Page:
If you live in Cape Coral, take advice from Angie Newman and hide your cats and dogs from the wild pet-eating lizards.
A little more than a week ago, Newman discovered that her 12-year-old cat Boo Boo was missing. But Boo Boo didn't run away -- she found tufts of his hair nearby and Boo Boo's skull in her neighbor's yard, according to WFTX-TV.
The culprit? One of the Nile monitors known to roam the neighborhood.
At about 7-feet long with a mighty jaw and razor-sharp claws, the Nile monitor can tear through prey several times its size and is known to be aggressive.
Although Newman told WFTX that she didn't see the attack, she believes it was a Nile monitor she saw the day before because the invasive lizard species is known to eat its prey whole -- bones and all -- leaving very little behind.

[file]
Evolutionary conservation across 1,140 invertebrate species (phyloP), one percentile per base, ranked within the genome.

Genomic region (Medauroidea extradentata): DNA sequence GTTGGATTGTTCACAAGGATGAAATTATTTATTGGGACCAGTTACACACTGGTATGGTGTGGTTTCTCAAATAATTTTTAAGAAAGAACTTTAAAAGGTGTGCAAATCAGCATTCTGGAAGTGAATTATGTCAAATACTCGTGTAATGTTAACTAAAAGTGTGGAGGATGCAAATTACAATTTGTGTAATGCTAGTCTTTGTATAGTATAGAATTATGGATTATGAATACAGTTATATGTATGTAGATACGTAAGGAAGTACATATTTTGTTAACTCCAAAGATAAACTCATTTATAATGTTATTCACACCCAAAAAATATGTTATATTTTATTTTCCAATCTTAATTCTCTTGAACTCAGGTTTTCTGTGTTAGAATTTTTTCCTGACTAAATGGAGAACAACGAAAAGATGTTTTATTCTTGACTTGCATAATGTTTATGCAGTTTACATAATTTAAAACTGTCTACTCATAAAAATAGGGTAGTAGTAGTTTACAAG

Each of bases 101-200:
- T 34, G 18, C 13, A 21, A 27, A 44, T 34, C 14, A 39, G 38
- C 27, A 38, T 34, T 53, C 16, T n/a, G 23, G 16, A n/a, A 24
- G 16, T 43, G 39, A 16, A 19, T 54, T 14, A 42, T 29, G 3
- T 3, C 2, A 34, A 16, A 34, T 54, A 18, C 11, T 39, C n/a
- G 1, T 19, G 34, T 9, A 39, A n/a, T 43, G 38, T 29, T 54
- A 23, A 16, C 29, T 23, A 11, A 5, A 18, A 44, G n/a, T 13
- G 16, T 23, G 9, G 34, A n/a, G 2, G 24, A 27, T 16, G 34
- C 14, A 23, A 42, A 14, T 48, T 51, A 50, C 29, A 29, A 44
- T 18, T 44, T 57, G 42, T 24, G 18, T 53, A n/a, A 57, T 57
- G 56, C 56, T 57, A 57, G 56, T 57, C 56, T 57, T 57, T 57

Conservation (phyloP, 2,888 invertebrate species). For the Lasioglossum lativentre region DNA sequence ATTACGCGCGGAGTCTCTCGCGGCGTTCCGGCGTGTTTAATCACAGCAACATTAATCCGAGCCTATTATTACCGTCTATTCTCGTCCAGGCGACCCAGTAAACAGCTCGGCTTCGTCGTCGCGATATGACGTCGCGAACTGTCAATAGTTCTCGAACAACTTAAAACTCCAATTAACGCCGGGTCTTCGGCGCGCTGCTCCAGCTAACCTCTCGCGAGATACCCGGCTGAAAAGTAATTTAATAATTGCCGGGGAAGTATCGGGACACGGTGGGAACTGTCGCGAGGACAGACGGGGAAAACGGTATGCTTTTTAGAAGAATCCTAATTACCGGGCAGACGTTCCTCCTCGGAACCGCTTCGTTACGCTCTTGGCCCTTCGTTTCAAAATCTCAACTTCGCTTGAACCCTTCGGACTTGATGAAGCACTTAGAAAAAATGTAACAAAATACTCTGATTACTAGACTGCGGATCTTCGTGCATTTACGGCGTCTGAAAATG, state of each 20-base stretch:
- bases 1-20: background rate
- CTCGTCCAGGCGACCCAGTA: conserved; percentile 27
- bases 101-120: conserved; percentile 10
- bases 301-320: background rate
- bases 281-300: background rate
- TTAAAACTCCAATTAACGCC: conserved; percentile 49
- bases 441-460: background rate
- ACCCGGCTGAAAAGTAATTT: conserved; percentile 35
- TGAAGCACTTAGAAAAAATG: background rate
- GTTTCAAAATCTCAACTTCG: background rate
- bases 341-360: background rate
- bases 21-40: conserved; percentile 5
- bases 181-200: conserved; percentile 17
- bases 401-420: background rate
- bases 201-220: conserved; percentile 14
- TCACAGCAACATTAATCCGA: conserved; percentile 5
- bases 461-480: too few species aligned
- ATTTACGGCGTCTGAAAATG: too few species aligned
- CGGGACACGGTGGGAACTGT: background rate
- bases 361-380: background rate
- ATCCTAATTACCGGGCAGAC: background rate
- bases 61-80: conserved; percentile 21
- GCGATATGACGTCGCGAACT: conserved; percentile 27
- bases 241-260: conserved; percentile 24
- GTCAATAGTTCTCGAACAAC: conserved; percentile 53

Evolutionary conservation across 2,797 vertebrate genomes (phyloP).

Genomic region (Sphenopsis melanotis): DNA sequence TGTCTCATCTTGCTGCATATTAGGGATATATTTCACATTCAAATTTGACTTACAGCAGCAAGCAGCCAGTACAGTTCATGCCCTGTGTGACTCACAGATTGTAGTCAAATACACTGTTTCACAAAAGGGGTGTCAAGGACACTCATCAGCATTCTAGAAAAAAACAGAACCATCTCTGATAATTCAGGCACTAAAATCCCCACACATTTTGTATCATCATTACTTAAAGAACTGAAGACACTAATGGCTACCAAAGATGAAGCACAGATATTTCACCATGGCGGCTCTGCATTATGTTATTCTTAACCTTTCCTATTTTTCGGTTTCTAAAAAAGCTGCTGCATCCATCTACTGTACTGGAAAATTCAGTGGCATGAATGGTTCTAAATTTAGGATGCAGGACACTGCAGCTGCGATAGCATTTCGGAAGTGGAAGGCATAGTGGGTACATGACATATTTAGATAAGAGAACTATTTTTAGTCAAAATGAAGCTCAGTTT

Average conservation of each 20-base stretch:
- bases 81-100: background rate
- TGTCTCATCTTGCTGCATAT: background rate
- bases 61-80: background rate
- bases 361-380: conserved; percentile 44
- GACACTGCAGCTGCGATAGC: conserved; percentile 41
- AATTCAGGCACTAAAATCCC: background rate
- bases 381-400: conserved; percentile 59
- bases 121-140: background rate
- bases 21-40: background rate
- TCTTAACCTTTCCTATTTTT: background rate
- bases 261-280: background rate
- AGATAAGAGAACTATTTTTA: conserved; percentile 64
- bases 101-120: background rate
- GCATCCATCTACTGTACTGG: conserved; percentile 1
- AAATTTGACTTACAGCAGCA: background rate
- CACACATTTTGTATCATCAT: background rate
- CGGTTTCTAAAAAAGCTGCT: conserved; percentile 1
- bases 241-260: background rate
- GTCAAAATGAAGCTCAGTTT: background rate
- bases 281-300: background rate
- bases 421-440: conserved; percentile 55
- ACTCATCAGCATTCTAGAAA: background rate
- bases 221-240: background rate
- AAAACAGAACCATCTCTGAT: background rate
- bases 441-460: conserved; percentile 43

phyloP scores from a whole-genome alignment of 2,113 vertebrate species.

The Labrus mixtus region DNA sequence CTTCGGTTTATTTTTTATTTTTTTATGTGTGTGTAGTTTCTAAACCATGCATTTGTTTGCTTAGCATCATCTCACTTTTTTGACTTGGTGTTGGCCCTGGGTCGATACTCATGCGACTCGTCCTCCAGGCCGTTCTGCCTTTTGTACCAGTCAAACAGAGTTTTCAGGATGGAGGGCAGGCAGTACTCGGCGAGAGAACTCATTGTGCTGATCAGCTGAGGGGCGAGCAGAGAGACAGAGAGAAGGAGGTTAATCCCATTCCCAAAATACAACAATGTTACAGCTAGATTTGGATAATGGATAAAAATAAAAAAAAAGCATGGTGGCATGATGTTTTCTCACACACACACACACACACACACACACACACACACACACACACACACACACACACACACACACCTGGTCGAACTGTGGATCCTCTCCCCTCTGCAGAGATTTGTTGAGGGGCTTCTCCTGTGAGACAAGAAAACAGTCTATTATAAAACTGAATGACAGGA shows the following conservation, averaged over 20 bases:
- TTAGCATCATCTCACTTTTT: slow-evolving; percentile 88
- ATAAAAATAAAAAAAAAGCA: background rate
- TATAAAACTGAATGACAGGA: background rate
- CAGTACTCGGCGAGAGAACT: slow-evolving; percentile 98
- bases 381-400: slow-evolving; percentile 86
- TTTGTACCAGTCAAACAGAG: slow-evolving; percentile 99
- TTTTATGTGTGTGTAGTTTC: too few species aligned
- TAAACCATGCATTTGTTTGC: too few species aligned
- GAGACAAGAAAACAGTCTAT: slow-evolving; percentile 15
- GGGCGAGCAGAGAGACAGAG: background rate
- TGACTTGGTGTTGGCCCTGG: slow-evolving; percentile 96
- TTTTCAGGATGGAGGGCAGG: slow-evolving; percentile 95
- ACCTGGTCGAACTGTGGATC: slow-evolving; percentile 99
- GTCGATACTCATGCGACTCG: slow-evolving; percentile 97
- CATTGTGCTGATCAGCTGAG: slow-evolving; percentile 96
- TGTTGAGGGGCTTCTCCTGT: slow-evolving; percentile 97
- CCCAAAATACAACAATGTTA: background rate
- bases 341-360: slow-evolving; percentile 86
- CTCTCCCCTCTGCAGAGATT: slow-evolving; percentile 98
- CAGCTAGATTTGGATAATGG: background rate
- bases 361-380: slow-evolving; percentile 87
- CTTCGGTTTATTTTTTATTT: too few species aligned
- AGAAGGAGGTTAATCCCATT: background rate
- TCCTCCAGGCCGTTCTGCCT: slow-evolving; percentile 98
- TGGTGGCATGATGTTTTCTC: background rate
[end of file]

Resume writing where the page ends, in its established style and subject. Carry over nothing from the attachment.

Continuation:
The Nile monitor is originally from Africa but has been established in Florida, particulary Cape Coral, since at least the 1990s. There are efforts to trap and relocate the lizards, but because the lizards can lay up to 60 eggs in a year their population can be difficult to control.
It's not recommended to keep a Nile monitor and if you see one in the wild, don't approach it. Aside from their powerful jaws and claws you'll need to beware of the lizard's back end, too because according to Reptaquatics.com, the lizards will often use cloacal evacuation -- a.k.a. projectile diarrhea -- as a defense mechanism.Copyright © 2014, The Baltimore Sun